It did not take long for states to see the opening created by the U.S. Justice Department to let their residents gamble online.
The Justice Department ruling, which became public over the holidays, cleared the way for Illinois and New York to set up online lottery games. The states wanted the blessing of the federal government to make sure that such games did not run afoul of federal law.
Now, lawmakers in other states want to get in on the action too, and not just with the lottery. "We can be the Silicon Valley of Internet gaming," New Jersey state Senator Raymond Lesniak told The Associated Press. "It's the wave of the future. It's going to come and we can be in the lead on it."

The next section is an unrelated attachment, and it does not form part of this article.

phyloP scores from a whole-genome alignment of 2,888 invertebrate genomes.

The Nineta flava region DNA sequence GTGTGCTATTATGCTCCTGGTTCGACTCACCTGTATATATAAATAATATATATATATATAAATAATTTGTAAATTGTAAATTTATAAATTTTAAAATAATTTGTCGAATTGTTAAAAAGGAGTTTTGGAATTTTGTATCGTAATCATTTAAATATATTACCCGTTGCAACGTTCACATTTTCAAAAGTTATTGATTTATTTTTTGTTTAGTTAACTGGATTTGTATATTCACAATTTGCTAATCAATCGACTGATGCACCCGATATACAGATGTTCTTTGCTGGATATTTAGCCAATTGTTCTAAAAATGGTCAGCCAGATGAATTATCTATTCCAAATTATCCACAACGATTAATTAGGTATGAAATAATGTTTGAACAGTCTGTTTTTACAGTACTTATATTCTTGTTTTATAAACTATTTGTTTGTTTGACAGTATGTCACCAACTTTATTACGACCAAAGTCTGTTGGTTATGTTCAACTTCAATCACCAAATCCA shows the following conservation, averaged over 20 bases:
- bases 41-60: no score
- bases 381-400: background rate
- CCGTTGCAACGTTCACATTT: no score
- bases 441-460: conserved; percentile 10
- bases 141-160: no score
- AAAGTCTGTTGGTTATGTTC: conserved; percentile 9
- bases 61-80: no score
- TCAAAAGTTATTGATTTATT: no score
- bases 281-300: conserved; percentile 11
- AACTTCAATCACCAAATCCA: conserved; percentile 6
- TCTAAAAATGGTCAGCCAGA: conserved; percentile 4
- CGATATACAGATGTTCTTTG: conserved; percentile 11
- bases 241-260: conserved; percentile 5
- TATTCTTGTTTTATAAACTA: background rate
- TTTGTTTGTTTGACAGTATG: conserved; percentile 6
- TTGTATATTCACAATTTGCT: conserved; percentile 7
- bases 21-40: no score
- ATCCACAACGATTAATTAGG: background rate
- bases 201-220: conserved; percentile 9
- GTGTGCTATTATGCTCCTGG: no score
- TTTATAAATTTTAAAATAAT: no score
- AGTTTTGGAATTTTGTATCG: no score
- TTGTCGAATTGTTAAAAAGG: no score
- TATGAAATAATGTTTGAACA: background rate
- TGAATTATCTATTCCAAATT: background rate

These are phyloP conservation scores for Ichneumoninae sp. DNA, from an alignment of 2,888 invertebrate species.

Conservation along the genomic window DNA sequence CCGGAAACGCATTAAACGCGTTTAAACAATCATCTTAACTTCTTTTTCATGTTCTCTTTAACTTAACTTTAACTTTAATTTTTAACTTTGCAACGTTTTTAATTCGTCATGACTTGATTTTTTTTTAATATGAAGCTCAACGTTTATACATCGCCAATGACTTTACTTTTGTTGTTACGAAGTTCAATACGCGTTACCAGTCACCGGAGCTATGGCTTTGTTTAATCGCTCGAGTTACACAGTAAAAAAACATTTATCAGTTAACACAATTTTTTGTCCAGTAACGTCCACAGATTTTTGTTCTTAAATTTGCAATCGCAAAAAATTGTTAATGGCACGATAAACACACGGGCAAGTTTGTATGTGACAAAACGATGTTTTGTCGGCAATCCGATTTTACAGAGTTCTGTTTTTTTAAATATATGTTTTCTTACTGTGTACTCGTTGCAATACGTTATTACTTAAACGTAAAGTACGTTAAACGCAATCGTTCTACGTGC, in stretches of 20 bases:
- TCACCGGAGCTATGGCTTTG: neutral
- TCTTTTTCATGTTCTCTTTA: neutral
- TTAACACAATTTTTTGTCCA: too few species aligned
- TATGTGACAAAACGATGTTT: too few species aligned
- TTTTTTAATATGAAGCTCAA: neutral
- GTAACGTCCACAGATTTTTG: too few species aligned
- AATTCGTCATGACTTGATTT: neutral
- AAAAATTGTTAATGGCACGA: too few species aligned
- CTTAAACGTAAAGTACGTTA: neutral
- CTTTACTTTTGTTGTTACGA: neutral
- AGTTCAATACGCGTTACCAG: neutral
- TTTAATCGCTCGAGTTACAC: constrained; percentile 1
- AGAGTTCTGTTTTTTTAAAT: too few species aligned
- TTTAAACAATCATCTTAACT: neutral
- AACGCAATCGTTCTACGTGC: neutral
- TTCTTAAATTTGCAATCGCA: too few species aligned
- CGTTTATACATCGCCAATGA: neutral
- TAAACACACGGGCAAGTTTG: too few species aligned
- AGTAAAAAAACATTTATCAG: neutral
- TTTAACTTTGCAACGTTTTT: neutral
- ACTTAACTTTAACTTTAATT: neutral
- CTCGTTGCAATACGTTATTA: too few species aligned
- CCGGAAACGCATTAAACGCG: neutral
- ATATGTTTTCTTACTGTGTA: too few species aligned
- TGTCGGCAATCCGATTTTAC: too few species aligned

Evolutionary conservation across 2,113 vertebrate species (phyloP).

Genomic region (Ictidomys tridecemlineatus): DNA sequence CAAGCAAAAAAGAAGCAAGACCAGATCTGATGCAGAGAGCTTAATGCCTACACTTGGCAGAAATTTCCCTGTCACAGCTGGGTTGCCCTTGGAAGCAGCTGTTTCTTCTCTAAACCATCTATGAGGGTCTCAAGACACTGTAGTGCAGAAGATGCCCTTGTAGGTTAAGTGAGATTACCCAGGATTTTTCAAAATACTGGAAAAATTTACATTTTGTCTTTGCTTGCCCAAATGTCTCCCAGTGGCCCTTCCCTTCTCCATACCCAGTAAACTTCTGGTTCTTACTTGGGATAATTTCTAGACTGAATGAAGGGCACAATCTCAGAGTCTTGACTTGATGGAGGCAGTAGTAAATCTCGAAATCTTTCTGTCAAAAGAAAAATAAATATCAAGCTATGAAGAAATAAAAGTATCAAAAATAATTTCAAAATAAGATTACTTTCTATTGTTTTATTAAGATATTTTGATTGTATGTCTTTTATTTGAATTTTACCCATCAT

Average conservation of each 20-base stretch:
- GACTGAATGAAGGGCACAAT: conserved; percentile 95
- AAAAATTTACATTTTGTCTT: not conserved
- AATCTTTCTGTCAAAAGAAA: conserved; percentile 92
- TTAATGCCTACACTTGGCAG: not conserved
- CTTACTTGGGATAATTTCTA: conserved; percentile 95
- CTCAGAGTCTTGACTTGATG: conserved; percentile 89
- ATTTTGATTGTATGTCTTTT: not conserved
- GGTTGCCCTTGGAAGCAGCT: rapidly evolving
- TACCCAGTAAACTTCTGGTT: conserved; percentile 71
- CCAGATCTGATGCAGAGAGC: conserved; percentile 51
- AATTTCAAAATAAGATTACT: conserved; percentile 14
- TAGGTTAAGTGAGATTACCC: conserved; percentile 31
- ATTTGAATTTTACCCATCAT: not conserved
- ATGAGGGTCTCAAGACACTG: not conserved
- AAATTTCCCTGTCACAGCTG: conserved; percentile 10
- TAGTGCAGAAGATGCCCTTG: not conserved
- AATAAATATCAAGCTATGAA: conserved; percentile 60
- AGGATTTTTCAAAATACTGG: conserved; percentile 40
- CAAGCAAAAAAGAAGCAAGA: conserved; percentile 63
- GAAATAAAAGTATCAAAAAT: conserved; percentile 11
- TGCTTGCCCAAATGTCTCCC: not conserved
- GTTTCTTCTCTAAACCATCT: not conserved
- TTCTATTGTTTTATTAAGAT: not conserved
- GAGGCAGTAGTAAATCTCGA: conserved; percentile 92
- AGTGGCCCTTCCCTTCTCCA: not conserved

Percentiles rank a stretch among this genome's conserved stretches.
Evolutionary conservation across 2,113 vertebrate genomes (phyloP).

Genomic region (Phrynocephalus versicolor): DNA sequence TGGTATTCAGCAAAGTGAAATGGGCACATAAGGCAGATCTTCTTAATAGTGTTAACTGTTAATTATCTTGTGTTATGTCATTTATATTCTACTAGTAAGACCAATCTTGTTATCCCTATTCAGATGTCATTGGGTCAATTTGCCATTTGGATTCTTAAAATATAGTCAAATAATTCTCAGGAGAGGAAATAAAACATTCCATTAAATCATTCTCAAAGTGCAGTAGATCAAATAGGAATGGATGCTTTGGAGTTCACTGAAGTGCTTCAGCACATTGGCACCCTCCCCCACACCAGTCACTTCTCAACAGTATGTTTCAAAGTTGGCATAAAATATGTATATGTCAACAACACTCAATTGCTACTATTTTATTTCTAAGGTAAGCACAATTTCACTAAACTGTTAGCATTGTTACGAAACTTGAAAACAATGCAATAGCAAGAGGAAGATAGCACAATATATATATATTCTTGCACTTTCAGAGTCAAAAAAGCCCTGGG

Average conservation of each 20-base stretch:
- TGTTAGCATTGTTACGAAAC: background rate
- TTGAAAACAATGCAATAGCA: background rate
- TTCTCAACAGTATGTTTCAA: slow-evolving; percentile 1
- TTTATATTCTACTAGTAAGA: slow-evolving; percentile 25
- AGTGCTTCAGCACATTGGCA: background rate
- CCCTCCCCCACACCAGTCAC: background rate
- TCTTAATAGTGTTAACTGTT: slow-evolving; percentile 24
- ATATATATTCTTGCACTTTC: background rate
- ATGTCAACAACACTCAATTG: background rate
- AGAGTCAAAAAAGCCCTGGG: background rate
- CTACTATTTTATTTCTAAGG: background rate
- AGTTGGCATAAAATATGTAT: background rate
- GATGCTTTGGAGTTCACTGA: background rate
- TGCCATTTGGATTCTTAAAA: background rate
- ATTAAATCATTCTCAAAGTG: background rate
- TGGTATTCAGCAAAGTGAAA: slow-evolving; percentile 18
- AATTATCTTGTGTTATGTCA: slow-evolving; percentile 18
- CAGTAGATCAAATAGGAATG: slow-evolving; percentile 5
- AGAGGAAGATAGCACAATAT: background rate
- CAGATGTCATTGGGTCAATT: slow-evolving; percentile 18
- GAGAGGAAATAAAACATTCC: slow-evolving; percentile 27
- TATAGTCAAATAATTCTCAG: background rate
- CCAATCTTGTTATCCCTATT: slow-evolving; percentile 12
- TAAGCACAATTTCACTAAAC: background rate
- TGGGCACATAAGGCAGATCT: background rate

Lesniak is pushing a bill, which he hopes could be approved as soon as this week, to let the state offer games for its residents. Nevada regulators already cleared the way for companies to operate poker websites. Soon they will decide which companies to license, the AP notes.
Maine may not be among the states rushing to respond to the ruling, but lawmakers there are keeping an eye on how the changes could affect their existing games, theBangor Daily News points out. "We are going to have to jump on this and try to find out as much as we can in a short time," state Representative Mike Carey told the paper.
The two states that asked for the opinion are planning to move forward quickly. New York will add two games online, and Illinois could offer lottery tickets online within three months,The New York Times reported earlier.